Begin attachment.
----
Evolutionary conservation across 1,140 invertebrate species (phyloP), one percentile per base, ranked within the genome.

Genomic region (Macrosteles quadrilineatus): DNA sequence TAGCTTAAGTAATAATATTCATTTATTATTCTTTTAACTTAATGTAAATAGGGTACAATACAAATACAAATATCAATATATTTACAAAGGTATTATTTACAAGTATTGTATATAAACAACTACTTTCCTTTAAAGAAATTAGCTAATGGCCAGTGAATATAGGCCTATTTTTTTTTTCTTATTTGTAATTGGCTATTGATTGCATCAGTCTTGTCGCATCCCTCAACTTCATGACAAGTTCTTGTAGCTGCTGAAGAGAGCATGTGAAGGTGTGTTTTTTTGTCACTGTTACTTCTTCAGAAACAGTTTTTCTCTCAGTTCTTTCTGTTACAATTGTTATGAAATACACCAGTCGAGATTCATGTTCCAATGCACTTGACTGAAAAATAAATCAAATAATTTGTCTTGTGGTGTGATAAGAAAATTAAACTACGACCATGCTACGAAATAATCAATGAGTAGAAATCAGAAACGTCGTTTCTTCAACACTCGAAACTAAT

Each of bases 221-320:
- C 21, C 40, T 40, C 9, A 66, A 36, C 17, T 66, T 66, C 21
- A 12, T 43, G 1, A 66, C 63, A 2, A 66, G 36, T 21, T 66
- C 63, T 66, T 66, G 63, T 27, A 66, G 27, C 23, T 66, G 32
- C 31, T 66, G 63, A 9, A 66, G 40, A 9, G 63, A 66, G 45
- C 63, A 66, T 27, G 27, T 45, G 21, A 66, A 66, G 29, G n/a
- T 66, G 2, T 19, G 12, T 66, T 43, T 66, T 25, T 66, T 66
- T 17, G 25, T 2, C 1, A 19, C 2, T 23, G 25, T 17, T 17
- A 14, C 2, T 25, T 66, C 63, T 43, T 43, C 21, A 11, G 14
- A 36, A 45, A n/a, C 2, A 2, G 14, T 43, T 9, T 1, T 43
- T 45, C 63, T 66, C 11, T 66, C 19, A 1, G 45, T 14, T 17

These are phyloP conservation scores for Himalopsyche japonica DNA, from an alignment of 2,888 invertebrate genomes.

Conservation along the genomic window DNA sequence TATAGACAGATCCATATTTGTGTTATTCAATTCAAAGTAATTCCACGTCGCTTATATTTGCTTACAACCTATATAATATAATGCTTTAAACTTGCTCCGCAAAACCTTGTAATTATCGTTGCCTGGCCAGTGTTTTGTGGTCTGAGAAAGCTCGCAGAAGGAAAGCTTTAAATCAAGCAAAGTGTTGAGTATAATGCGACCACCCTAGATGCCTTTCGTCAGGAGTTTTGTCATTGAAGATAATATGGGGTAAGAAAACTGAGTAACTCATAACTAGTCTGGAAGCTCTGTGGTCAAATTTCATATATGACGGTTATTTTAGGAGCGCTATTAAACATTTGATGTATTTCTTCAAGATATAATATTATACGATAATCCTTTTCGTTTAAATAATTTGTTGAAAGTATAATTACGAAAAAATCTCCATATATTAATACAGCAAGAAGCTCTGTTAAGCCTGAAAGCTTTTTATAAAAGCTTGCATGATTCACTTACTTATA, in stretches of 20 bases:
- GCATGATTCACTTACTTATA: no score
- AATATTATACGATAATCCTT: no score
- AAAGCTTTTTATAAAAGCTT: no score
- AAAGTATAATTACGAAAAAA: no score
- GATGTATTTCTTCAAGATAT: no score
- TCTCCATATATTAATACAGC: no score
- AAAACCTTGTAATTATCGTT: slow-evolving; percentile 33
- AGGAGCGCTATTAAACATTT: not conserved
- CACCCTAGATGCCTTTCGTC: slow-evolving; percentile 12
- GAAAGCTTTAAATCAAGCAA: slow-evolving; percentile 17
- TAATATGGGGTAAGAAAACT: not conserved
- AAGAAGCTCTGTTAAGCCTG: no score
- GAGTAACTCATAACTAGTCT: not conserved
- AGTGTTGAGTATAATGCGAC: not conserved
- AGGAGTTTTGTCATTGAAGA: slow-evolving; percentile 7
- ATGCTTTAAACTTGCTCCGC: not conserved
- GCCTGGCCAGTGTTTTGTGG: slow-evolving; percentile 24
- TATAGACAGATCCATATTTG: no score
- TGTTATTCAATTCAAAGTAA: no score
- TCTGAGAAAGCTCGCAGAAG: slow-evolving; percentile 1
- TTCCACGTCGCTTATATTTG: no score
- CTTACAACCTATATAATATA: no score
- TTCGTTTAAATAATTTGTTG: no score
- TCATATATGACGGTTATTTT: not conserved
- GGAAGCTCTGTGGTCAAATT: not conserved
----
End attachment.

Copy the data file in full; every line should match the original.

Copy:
Evolutionary conservation across 1,140 invertebrate species (phyloP), one percentile per base, ranked within the genome.

Genomic region (Macrosteles quadrilineatus): DNA sequence TAGCTTAAGTAATAATATTCATTTATTATTCTTTTAACTTAATGTAAATAGGGTACAATACAAATACAAATATCAATATATTTACAAAGGTATTATTTACAAGTATTGTATATAAACAACTACTTTCCTTTAAAGAAATTAGCTAATGGCCAGTGAATATAGGCCTATTTTTTTTTTCTTATTTGTAATTGGCTATTGATTGCATCAGTCTTGTCGCATCCCTCAACTTCATGACAAGTTCTTGTAGCTGCTGAAGAGAGCATGTGAAGGTGTGTTTTTTTGTCACTGTTACTTCTTCAGAAACAGTTTTTCTCTCAGTTCTTTCTGTTACAATTGTTATGAAATACACCAGTCGAGATTCATGTTCCAATGCACTTGACTGAAAAATAAATCAAATAATTTGTCTTGTGGTGTGATAAGAAAATTAAACTACGACCATGCTACGAAATAATCAATGAGTAGAAATCAGAAACGTCGTTTCTTCAACACTCGAAACTAAT

Each of bases 221-320:
- C 21, C 40, T 40, C 9, A 66, A 36, C 17, T 66, T 66, C 21
- A 12, T 43, G 1, A 66, C 63, A 2, A 66, G 36, T 21, T 66
- C 63, T 66, T 66, G 63, T 27, A 66, G 27, C 23, T 66, G 32
- C 31, T 66, G 63, A 9, A 66, G 40, A 9, G 63, A 66, G 45
- C 63, A 66, T 27, G 27, T 45, G 21, A 66, A 66, G 29, G n/a
- T 66, G 2, T 19, G 12, T 66, T 43, T 66, T 25, T 66, T 66
- T 17, G 25, T 2, C 1, A 19, C 2, T 23, G 25, T 17, T 17
- A 14, C 2, T 25, T 66, C 63, T 43, T 43, C 21, A 11, G 14
- A 36, A 45, A n/a, C 2, A 2, G 14, T 43, T 9, T 1, T 43
- T 45, C 63, T 66, C 11, T 66, C 19, A 1, G 45, T 14, T 17

These are phyloP conservation scores for Himalopsyche japonica DNA, from an alignment of 2,888 invertebrate genomes.

Conservation along the genomic window DNA sequence TATAGACAGATCCATATTTGTGTTATTCAATTCAAAGTAATTCCACGTCGCTTATATTTGCTTACAACCTATATAATATAATGCTTTAAACTTGCTCCGCAAAACCTTGTAATTATCGTTGCCTGGCCAGTGTTTTGTGGTCTGAGAAAGCTCGCAGAAGGAAAGCTTTAAATCAAGCAAAGTGTTGAGTATAATGCGACCACCCTAGATGCCTTTCGTCAGGAGTTTTGTCATTGAAGATAATATGGGGTAAGAAAACTGAGTAACTCATAACTAGTCTGGAAGCTCTGTGGTCAAATTTCATATATGACGGTTATTTTAGGAGCGCTATTAAACATTTGATGTATTTCTTCAAGATATAATATTATACGATAATCCTTTTCGTTTAAATAATTTGTTGAAAGTATAATTACGAAAAAATCTCCATATATTAATACAGCAAGAAGCTCTGTTAAGCCTGAAAGCTTTTTATAAAAGCTTGCATGATTCACTTACTTATA, in stretches of 20 bases:
- GCATGATTCACTTACTTATA: no score
- AATATTATACGATAATCCTT: no score
- AAAGCTTTTTATAAAAGCTT: no score
- AAAGTATAATTACGAAAAAA: no score
- GATGTATTTCTTCAAGATAT: no score
- TCTCCATATATTAATACAGC: no score
- AAAACCTTGTAATTATCGTT: slow-evolving; percentile 33
- AGGAGCGCTATTAAACATTT: not conserved
- CACCCTAGATGCCTTTCGTC: slow-evolving; percentile 12
- GAAAGCTTTAAATCAAGCAA: slow-evolving; percentile 17
- TAATATGGGGTAAGAAAACT: not conserved
- AAGAAGCTCTGTTAAGCCTG: no score
- GAGTAACTCATAACTAGTCT: not conserved
- AGTGTTGAGTATAATGCGAC: not conserved
- AGGAGTTTTGTCATTGAAGA: slow-evolving; percentile 7
- ATGCTTTAAACTTGCTCCGC: not conserved
- GCCTGGCCAGTGTTTTGTGG: slow-evolving; percentile 24
- TATAGACAGATCCATATTTG: no score
- TGTTATTCAATTCAAAGTAA: no score
- TCTGAGAAAGCTCGCAGAAG: slow-evolving; percentile 1
- TTCCACGTCGCTTATATTTG: no score
- CTTACAACCTATATAATATA: no score
- TTCGTTTAAATAATTTGTTG: no score
- TCATATATGACGGTTATTTT: not conserved
- GGAAGCTCTGTGGTCAAATT: not conserved